Behaviorism studies psychology as a result of the interactions with the environment, and a person's behaviors in response to those environments and situations. Operant conditioning is learning that occurs through the association of consequences to the behaviors of the person.
Operant conditioning is different from classical conditioning, because classical conditioning examines what happens before an action occurs. It looks at the stimulus that leads to the response and the learner is essentially a passive agent in the process. The learner takes stimuli from the environment and spits out different behaviors.
In contrast, operant conditioning examines what happens after an action, as a result of that action and the situation that caused the action to occur. Operant conditioning focuses on how situations and actions are more or less likely to occur later on:
Thorndike was one of the first behaviorist thinkers under operant conditioning, but most agree that the most famous and well-known of the operant conditioning proponents is B.F. Skinner.
Skinner was an American psychologist from the 1950s to the 1970s. He is what is known as a "radical behaviorist." This means that he thought that all of psychology and mental states are completely the result of behaviors and they are determined by the environment around us. He believed that free will is an illusion, and we're actually just constantly responding to the things around us.
Now, you might agree or disagree with what he thought, but the results of his studies and his information about conditioning have been very informative in psychology.
Skinner elaborated on Thorndike's Law of Effect, developing several important concepts, including the idea of operant reinforcer and punisher.
An operant reinforcer is anything that follows a response and makes it more likely for that response to be repeated. Recall that Thorndike said that if something pleasant happens after a behavior, a person is more likely to repeat the behavior; those pleasant things are what we would call reinforcers.
On the other hand, a punisher is anything that makes it less likely for an action to be repeated, which Thorndike referred to as being an unpleasant experience that followed a behavior.
Skinner proved these ideas about the operant conditioning process through animal experiments using his invention of the Skinner box, which he named after himself and which others refer to as the operant conditioning chamber.
The box was a simple, bare box within a laboratory with a lever or a button inside of it, as well as a small place to dispense food. Sometimes, Skinner boxes would be modified to include lights, speakers, or other similar things, but the simplest form is just the box, lever, or button, and a place to dispense food.
The animal was put inside and discovered that whenever it pushed the lever or the button, it would get food. The rate of the lever being pushed was recorded, showing how often the lever push occurred over a period of time.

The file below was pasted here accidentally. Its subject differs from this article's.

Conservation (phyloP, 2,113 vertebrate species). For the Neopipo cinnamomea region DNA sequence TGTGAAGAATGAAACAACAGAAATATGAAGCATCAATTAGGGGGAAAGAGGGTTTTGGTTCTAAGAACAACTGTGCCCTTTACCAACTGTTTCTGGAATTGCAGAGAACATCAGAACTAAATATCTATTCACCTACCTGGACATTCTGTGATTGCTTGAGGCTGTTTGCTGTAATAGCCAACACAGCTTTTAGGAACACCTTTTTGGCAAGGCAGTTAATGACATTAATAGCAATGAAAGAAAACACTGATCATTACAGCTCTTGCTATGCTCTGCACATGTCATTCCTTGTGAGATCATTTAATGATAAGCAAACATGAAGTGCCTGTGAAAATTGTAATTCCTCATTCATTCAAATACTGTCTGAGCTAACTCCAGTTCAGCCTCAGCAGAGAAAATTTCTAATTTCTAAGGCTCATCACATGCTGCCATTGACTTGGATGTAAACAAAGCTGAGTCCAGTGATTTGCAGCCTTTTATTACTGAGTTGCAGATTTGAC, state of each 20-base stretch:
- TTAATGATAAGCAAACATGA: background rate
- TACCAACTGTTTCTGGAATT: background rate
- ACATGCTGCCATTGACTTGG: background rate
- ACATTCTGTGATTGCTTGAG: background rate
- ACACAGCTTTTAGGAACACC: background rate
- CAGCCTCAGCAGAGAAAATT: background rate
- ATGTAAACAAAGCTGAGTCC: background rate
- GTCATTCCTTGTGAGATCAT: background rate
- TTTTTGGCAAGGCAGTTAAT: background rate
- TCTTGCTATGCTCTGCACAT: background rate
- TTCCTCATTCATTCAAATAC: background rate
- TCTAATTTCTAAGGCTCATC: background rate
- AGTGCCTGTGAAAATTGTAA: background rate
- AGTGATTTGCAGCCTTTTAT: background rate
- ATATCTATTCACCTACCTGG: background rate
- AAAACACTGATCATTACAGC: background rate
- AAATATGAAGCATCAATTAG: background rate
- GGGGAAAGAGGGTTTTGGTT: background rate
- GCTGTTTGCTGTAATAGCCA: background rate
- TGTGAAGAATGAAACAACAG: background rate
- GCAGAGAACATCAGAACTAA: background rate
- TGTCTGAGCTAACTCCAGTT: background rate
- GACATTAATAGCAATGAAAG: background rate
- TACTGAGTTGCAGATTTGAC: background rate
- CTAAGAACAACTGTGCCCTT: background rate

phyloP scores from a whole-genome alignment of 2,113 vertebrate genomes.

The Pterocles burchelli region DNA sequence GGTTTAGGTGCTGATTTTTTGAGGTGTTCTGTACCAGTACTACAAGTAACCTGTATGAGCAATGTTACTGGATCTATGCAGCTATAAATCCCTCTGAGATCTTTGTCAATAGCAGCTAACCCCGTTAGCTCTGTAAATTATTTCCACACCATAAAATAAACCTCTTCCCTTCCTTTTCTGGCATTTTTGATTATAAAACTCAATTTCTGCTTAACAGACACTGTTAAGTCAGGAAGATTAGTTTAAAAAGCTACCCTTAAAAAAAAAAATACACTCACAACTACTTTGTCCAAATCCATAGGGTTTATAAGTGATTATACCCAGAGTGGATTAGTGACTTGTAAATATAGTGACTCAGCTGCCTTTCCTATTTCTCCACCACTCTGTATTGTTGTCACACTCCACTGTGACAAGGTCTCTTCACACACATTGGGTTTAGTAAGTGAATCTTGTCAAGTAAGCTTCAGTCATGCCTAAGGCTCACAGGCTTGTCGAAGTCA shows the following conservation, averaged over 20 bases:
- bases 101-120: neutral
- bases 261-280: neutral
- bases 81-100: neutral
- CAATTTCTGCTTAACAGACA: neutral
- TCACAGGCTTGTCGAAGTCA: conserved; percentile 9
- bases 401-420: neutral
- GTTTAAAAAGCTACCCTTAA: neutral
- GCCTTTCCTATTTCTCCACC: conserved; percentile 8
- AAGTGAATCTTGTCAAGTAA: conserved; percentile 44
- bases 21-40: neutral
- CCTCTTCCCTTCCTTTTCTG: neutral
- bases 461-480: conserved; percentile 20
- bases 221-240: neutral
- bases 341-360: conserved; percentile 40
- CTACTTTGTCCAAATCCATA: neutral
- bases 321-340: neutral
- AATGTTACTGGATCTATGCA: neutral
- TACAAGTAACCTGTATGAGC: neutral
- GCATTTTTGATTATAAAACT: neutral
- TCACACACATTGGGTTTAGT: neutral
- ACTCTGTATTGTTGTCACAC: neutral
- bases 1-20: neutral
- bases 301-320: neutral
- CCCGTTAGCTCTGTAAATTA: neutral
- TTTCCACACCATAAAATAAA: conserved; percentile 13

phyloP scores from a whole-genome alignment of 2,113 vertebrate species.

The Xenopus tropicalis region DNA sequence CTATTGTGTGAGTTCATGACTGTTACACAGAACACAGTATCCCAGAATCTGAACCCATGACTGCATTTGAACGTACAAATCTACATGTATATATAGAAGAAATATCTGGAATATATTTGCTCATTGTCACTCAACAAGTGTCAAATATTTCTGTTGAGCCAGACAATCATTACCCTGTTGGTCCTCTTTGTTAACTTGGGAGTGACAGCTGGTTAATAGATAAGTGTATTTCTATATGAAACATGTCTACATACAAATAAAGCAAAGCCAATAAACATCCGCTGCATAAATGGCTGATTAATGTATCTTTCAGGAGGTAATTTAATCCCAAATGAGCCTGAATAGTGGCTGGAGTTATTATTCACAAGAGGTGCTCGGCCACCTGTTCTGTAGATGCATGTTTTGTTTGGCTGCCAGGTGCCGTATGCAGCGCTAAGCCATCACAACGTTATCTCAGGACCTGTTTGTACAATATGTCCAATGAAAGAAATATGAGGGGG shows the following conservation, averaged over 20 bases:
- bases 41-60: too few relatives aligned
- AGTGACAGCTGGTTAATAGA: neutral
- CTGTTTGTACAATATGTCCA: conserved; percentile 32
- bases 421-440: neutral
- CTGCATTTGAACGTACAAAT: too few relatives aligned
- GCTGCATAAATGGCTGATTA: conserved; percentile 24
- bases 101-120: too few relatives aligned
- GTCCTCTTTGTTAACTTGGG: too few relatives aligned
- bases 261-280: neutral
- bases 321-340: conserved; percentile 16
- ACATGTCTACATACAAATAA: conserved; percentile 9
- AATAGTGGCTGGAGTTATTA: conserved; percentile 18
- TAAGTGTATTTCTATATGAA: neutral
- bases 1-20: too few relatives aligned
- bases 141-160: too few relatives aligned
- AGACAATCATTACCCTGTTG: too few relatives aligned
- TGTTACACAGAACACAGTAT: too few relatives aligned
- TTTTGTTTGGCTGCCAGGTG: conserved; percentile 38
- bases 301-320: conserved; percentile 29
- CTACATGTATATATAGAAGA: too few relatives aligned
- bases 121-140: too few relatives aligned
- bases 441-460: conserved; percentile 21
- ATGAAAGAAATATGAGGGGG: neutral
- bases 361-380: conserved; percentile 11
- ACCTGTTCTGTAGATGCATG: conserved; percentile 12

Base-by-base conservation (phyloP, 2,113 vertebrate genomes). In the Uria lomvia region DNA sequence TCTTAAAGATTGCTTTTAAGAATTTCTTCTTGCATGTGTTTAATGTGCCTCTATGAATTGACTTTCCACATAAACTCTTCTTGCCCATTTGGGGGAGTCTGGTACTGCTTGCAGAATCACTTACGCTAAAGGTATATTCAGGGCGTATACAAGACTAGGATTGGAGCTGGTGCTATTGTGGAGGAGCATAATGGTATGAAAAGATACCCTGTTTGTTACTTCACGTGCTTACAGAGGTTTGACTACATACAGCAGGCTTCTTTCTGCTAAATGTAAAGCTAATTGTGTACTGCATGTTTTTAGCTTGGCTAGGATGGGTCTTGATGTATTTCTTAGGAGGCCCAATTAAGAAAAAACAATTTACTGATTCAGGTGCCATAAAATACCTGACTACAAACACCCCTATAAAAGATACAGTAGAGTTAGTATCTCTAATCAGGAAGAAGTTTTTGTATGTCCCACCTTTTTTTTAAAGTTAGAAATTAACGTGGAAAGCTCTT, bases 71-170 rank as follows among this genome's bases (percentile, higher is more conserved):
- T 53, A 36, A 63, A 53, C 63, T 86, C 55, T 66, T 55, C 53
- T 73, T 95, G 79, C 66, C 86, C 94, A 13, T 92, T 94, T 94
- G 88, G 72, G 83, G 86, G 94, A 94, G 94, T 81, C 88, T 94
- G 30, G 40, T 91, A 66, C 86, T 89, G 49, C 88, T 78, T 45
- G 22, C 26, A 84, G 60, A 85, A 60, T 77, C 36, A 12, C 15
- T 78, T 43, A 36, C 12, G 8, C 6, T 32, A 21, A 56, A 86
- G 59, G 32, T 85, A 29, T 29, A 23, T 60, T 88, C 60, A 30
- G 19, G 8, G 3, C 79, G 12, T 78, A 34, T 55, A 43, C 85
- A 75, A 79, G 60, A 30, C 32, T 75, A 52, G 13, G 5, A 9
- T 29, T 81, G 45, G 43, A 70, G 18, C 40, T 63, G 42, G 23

Skinner found that, over time, the rate at which the lever was being pushed would go up. The animal would push the lever more often as a result of getting the reinforcer of the food.
More complex behaviors can also be learned through operant conditioning, but not necessarily all at once. This is what Skinner referred to as shaping.
Shaping is the process of gradually learning responses into a desired behavior. It involves transforming over time to the behavior that is being targeted as an end result. This can be achieved, for example, by using the Skinner box and changing the way that the food is being dispensed:
EXAMPLESuppose that a pigeon only gets food at first when it turns its head to the left; every time it would turn its head to the left and then peck, it would get food. Now, after that behavior is learned, you would start to change it so that whenever the bird turns its whole body to the left, it gets food. Eventually, through these gradual changes, you can change the behavior so that the pigeon turns all the way around in a circle before it gets food.
You'll find that the behavior is repeated because of the reinforcer that is causing the behavior to continue to occur and become more likely to occur.
Behaviors can also be linked together in response to a single reinforcer. This is called response chaining. Response chaining is where one reinforcer can lead to multiple actions in succession. In this sense, this concept helps to explain why long-term goals occur.
EXAMPLESomeone might think, "If I come to class each day, then finish this project, and then present it, I'll get a good grade in my class." Multiple behaviors lead to one reinforcer at the very end.
Now, if the reinforcer is taken away, then the behavior will disappear altogether. This is what's called operant extinction. However, the behaviors don't disappear as soon as that reinforcer is taken away. Sometimes, the behavior will actually increase right before it reaches extinction.
EXAMPLEFor instance, this is why certain negative behaviors in children will increase for a short period of time when they're being ignored. If a child starts yelling for their parents' attention but not getting a response, instead of immediately stopping their yelling--because they're not receiving that reinforcer of attention--they might start yelling even louder. Eventually, though, the behavior will disappear in the absence of that reinforcer.